It is therefore imperative for the individual American believer, and particularly for the affluent, the independent, the comfort-loving and those obsessed by material pursuits,to step forward, and dedicate their resources, their time, their very-lives to a Cause of such transcendence that no human eye can even dimly perceive its glory. Let them resolve, instantly and unhesitatingly, to place, each according to his circumstances, his share on the altar of Bahá’í sacrifice, lest, on a sudden, unforeseen calamities rob them of a considerable portion of the earthly things they have amassed. Now if ever is the time to tread the path which the Dawn-breakers of a previous age have so magnificently trodden. Now is the time to carry out, in the spirit and in the letter, the fervent wish so pathetically voiced by ‘Abdu’l-Bahá, Who longed, as attested in the Tablets of the Divine Plan, to “travel though on foot and in the utmost poverty", and raise “in cities, villages, mountains, deserts and oceans” “the call of Yá Bahá’u’l-Abhá.” Then and only then can the members of this Community hasten the advent of the day when, as prophesied by His Pen, “heavenly illumination” will “stream” from their country “to all the peoples of the world.” Then and only then will they find themselves “securely established upon the throne of an everlasting dominion.”
(Shoghi Effendi, Citadel of Faith, p. 131-132)


May they one and all be endowed with constancy and fidelity and be granted the courage to make whatever sacrifices are needed to ensure the resounding success of the Plan.
(Universal House of Justice, 20 October 2008, to the Bahá’ís of the World)


No sacrifice is too great for the Cause. What we put into serving it we know serves a useful and worthy purpose, whereas the outcome of our struggles in life is never assured completely, and is certainly insignificant compared to the Faith’s importance.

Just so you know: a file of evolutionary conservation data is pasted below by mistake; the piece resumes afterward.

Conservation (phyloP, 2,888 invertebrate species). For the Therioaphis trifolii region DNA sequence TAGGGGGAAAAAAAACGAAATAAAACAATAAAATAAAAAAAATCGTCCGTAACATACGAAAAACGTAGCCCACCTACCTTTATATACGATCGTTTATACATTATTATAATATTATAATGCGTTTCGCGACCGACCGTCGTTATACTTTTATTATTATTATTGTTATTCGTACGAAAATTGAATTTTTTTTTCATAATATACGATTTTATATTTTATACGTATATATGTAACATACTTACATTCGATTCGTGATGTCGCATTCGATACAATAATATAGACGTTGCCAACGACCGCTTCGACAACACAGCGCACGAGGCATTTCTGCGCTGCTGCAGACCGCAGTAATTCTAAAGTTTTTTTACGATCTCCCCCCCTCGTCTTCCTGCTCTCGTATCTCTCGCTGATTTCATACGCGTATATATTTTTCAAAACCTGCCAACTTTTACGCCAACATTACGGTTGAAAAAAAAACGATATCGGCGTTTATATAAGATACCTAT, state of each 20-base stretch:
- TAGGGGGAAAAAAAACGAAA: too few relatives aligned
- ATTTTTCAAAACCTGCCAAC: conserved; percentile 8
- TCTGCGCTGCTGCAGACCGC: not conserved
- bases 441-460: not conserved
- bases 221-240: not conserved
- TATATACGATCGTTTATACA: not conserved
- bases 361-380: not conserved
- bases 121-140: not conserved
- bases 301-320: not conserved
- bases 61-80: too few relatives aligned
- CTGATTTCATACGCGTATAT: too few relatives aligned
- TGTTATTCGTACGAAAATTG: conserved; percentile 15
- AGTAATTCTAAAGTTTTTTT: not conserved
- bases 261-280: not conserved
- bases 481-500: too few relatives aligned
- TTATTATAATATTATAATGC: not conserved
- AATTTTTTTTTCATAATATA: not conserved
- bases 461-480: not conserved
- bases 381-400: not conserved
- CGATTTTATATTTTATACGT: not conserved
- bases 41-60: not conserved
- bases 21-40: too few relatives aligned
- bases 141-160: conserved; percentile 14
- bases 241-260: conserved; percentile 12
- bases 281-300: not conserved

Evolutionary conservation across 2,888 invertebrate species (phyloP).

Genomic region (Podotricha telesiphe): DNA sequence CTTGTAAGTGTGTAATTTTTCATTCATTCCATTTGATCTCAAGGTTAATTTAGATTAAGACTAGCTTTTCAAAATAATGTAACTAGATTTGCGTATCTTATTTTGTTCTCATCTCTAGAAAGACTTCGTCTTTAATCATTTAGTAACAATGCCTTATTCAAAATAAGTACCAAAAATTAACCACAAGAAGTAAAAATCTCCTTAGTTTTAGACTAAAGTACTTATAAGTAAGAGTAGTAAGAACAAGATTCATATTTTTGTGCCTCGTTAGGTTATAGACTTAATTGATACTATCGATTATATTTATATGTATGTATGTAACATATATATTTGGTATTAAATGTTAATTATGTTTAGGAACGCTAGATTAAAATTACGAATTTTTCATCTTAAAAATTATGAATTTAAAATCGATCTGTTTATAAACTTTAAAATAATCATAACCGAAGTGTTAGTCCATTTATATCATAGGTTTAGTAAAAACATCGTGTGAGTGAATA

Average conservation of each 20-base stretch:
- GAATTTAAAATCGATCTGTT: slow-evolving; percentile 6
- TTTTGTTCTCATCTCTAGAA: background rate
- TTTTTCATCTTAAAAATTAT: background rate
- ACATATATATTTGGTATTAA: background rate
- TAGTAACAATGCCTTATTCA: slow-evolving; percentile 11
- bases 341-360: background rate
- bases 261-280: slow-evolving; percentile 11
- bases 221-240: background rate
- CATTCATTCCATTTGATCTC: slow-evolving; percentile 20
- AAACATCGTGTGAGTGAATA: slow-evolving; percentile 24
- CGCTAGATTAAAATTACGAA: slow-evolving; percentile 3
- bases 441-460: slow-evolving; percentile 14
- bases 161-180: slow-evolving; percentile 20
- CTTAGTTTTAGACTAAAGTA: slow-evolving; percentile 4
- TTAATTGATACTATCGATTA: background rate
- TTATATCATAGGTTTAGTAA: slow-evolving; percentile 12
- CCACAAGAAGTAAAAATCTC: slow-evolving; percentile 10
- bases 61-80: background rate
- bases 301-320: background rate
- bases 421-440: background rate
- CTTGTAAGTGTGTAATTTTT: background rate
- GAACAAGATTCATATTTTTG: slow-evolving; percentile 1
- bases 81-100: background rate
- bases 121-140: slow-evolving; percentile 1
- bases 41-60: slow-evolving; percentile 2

(Shoghi Effendi, The Unfolding Destiny of the British Bahá’í Community, p. 454)


Observe how rarely human souls sacrifice their pleasure or comfort for others; how improbable that a man would offer his eye or suffer himself to be dismembered for the benefit of another.
(‘Abdu’l-Bahá, Bahá’í Scriptures, p. 358)


On the other hand, man must acquire heavenly qualities and attain divine attributes. He must become the image and likeness of God. He must seek the bounty of the eternal, become the manifestor of the love of God, the light of guidance, the tree of life and the depository of the bounties of God. That is to say, man must sacrifice the qualities and attributes of the world of nature for the qualities and attributes of the world of God. For instance, consider the substance we call iron. Observe its qualities; it is solid, black, cold. These are the characteristics of iron. When the same iron absorbs heat from the fire, it sacrifices its attribute of solidity for the attribute of fluidity. It sacrifices its attribute of darkness for the attribute of light, which is a quality of the fire. It sacrifices its attribute of coldness to the quality of heat which the fire possesses so that in the iron there remains no solidity, darkness or cold. It becomes illumined and transformed, having sacrificed its qualities to the qualities and attributes of the fire. Likewise, man, when separated and severed from the attributes of the world of nature, sacrifices the qualities and exigencies of that mortal realm and manifests the perfections of the Kingdom, just as the qualities of the iron disappeared and the qualities of the fire appeared in their place.
(‘Abdu’l-Bahá, The Promulgation of Universal Peace, p. 452)


One may sacrifice his comfort and material means in order to help the poor and the needy. In so doing, one is rewarded spiritually, but has to give up something of material value instead. This sacrifice, if carried out in the path of God and for His sake, is most meritorious. It enables the soul to become detached from the material world, and thus brings it closer to God. This is one of the fruits of sacrifice.
(Adib Taherzadeh, The Revelation of Bahá’u’lláh v 3, p. 78-79)


Sacrifices in the path of one’s religion produce always immortal results, ‘Out of the ashes rises the phoenix‘.”
(Shoghi Effendi, Lights of Guidance, p. 603)


The essence of all exhortation is that thou shouldst abandon thyself and sacrifice life, body and heart for the Beloved One of the world.
(‘Abdu’l-Bahá, Tablets of ‘Abdu’l-Bahá v3, p. 545)